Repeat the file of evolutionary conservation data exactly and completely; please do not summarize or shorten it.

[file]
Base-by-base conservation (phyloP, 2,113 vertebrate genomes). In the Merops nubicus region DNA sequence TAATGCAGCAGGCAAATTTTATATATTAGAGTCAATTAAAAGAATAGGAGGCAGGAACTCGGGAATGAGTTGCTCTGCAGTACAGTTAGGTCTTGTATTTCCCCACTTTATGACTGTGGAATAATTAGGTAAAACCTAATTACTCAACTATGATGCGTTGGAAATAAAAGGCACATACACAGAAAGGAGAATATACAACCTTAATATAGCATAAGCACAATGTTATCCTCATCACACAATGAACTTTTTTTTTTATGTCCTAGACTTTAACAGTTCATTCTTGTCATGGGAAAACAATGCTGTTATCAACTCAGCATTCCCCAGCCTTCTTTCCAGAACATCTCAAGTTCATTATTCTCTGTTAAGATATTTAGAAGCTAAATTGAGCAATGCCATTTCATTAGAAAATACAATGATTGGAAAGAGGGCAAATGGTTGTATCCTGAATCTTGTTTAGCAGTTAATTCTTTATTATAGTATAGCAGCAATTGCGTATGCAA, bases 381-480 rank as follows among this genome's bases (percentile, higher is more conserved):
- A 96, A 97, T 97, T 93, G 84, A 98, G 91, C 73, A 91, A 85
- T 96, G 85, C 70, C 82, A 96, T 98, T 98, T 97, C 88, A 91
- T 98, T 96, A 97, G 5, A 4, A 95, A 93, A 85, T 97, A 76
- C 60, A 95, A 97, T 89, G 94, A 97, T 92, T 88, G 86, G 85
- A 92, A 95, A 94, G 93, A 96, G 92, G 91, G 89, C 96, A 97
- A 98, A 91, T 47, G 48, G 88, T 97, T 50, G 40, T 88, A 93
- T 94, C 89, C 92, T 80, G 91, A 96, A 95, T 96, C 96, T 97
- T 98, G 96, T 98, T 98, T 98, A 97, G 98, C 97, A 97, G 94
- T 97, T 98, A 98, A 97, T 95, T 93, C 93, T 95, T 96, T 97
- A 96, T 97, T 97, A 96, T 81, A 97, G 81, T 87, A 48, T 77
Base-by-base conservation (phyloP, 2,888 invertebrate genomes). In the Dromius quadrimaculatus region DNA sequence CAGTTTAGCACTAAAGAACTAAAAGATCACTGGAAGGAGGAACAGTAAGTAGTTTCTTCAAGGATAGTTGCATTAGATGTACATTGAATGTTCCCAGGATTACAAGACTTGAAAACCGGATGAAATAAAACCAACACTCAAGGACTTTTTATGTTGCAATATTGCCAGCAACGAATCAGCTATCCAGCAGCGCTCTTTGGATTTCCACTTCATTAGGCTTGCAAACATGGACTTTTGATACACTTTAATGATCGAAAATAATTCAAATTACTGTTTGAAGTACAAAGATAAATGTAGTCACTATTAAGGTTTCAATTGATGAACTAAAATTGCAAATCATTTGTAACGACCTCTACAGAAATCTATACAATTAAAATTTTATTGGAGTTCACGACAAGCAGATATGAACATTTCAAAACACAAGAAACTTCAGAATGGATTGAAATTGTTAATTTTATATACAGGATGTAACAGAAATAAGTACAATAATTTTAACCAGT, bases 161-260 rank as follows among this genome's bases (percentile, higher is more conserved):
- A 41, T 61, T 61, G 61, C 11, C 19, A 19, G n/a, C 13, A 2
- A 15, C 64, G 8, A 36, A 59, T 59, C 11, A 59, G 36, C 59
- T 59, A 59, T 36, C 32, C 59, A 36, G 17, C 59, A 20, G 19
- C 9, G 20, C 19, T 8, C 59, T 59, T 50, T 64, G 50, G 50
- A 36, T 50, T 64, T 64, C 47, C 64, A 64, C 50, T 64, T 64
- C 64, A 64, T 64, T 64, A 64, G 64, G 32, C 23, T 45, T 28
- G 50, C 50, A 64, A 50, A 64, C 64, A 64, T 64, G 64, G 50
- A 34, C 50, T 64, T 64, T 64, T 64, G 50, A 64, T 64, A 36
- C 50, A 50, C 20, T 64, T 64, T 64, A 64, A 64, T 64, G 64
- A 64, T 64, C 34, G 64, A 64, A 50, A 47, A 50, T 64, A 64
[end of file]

Base-by-base conservation (phyloP, 2,113 vertebrate genomes). In the Merops nubicus region DNA sequence TAATGCAGCAGGCAAATTTTATATATTAGAGTCAATTAAAAGAATAGGAGGCAGGAACTCGGGAATGAGTTGCTCTGCAGTACAGTTAGGTCTTGTATTTCCCCACTTTATGACTGTGGAATAATTAGGTAAAACCTAATTACTCAACTATGATGCGTTGGAAATAAAAGGCACATACACAGAAAGGAGAATATACAACCTTAATATAGCATAAGCACAATGTTATCCTCATCACACAATGAACTTTTTTTTTTATGTCCTAGACTTTAACAGTTCATTCTTGTCATGGGAAAACAATGCTGTTATCAACTCAGCATTCCCCAGCCTTCTTTCCAGAACATCTCAAGTTCATTATTCTCTGTTAAGATATTTAGAAGCTAAATTGAGCAATGCCATTTCATTAGAAAATACAATGATTGGAAAGAGGGCAAATGGTTGTATCCTGAATCTTGTTTAGCAGTTAATTCTTTATTATAGTATAGCAGCAATTGCGTATGCAA, bases 381-480 rank as follows among this genome's bases (percentile, higher is more conserved):
- A 96, A 97, T 97, T 93, G 84, A 98, G 91, C 73, A 91, A 85
- T 96, G 85, C 70, C 82, A 96, T 98, T 98, T 97, C 88, A 91
- T 98, T 96, A 97, G 5, A 4, A 95, A 93, A 85, T 97, A 76
- C 60, A 95, A 97, T 89, G 94, A 97, T 92, T 88, G 86, G 85
- A 92, A 95, A 94, G 93, A 96, G 92, G 91, G 89, C 96, A 97
- A 98, A 91, T 47, G 48, G 88, T 97, T 50, G 40, T 88, A 93
- T 94, C 89, C 92, T 80, G 91, A 96, A 95, T 96, C 96, T 97
- T 98, G 96, T 98, T 98, T 98, A 97, G 98, C 97, A 97, G 94
- T 97, T 98, A 98, A 97, T 95, T 93, C 93, T 95, T 96, T 97
- A 96, T 97, T 97, A 96, T 81, A 97, G 81, T 87, A 48, T 77
Base-by-base conservation (phyloP, 2,888 invertebrate genomes). In the Dromius quadrimaculatus region DNA sequence CAGTTTAGCACTAAAGAACTAAAAGATCACTGGAAGGAGGAACAGTAAGTAGTTTCTTCAAGGATAGTTGCATTAGATGTACATTGAATGTTCCCAGGATTACAAGACTTGAAAACCGGATGAAATAAAACCAACACTCAAGGACTTTTTATGTTGCAATATTGCCAGCAACGAATCAGCTATCCAGCAGCGCTCTTTGGATTTCCACTTCATTAGGCTTGCAAACATGGACTTTTGATACACTTTAATGATCGAAAATAATTCAAATTACTGTTTGAAGTACAAAGATAAATGTAGTCACTATTAAGGTTTCAATTGATGAACTAAAATTGCAAATCATTTGTAACGACCTCTACAGAAATCTATACAATTAAAATTTTATTGGAGTTCACGACAAGCAGATATGAACATTTCAAAACACAAGAAACTTCAGAATGGATTGAAATTGTTAATTTTATATACAGGATGTAACAGAAATAAGTACAATAATTTTAACCAGT, bases 161-260 rank as follows among this genome's bases (percentile, higher is more conserved):
- A 41, T 61, T 61, G 61, C 11, C 19, A 19, G n/a, C 13, A 2
- A 15, C 64, G 8, A 36, A 59, T 59, C 11, A 59, G 36, C 59
- T 59, A 59, T 36, C 32, C 59, A 36, G 17, C 59, A 20, G 19
- C 9, G 20, C 19, T 8, C 59, T 59, T 50, T 64, G 50, G 50
- A 36, T 50, T 64, T 64, C 47, C 64, A 64, C 50, T 64, T 64
- C 64, A 64, T 64, T 64, A 64, G 64, G 32, C 23, T 45, T 28
- G 50, C 50, A 64, A 50, A 64, C 64, A 64, T 64, G 64, G 50
- A 34, C 50, T 64, T 64, T 64, T 64, G 50, A 64, T 64, A 36
- C 50, A 50, C 20, T 64, T 64, T 64, A 64, A 64, T 64, G 64
- A 64, T 64, C 34, G 64, A 64, A 50, A 47, A 50, T 64, A 64